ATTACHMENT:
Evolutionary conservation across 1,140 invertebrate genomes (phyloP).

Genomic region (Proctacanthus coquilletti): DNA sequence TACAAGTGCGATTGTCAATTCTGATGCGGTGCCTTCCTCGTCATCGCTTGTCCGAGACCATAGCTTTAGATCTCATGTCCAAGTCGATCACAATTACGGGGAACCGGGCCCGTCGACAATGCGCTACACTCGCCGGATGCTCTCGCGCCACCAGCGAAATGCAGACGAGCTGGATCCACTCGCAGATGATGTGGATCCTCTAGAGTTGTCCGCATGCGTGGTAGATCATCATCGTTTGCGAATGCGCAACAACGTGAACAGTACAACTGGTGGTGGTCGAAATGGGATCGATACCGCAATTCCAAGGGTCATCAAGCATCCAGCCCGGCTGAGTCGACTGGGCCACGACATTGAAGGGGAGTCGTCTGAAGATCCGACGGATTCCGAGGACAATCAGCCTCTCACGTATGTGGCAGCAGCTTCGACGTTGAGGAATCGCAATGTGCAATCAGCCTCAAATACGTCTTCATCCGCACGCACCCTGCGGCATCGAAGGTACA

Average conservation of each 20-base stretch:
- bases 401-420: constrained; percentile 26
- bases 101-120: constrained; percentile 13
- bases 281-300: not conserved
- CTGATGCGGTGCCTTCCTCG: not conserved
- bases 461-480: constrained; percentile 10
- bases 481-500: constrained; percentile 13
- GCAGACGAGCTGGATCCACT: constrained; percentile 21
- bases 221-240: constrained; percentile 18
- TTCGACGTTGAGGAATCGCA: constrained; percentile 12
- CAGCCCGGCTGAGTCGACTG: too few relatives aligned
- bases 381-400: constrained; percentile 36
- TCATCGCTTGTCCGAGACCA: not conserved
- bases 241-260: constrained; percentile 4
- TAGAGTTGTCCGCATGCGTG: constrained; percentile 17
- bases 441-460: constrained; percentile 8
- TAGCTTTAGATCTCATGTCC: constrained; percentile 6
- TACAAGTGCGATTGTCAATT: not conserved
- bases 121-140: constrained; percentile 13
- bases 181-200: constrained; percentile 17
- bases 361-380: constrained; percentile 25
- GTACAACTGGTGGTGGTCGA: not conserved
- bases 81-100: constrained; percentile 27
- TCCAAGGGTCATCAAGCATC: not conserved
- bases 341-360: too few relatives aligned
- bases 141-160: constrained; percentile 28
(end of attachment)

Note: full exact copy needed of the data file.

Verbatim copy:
Evolutionary conservation across 1,140 invertebrate genomes (phyloP).

Genomic region (Proctacanthus coquilletti): DNA sequence TACAAGTGCGATTGTCAATTCTGATGCGGTGCCTTCCTCGTCATCGCTTGTCCGAGACCATAGCTTTAGATCTCATGTCCAAGTCGATCACAATTACGGGGAACCGGGCCCGTCGACAATGCGCTACACTCGCCGGATGCTCTCGCGCCACCAGCGAAATGCAGACGAGCTGGATCCACTCGCAGATGATGTGGATCCTCTAGAGTTGTCCGCATGCGTGGTAGATCATCATCGTTTGCGAATGCGCAACAACGTGAACAGTACAACTGGTGGTGGTCGAAATGGGATCGATACCGCAATTCCAAGGGTCATCAAGCATCCAGCCCGGCTGAGTCGACTGGGCCACGACATTGAAGGGGAGTCGTCTGAAGATCCGACGGATTCCGAGGACAATCAGCCTCTCACGTATGTGGCAGCAGCTTCGACGTTGAGGAATCGCAATGTGCAATCAGCCTCAAATACGTCTTCATCCGCACGCACCCTGCGGCATCGAAGGTACA

Average conservation of each 20-base stretch:
- bases 401-420: constrained; percentile 26
- bases 101-120: constrained; percentile 13
- bases 281-300: not conserved
- CTGATGCGGTGCCTTCCTCG: not conserved
- bases 461-480: constrained; percentile 10
- bases 481-500: constrained; percentile 13
- GCAGACGAGCTGGATCCACT: constrained; percentile 21
- bases 221-240: constrained; percentile 18
- TTCGACGTTGAGGAATCGCA: constrained; percentile 12
- CAGCCCGGCTGAGTCGACTG: too few relatives aligned
- bases 381-400: constrained; percentile 36
- TCATCGCTTGTCCGAGACCA: not conserved
- bases 241-260: constrained; percentile 4
- TAGAGTTGTCCGCATGCGTG: constrained; percentile 17
- bases 441-460: constrained; percentile 8
- TAGCTTTAGATCTCATGTCC: constrained; percentile 6
- TACAAGTGCGATTGTCAATT: not conserved
- bases 121-140: constrained; percentile 13
- bases 181-200: constrained; percentile 17
- bases 361-380: constrained; percentile 25
- GTACAACTGGTGGTGGTCGA: not conserved
- bases 81-100: constrained; percentile 27
- TCCAAGGGTCATCAAGCATC: not conserved
- bases 341-360: too few relatives aligned
- bases 141-160: constrained; percentile 28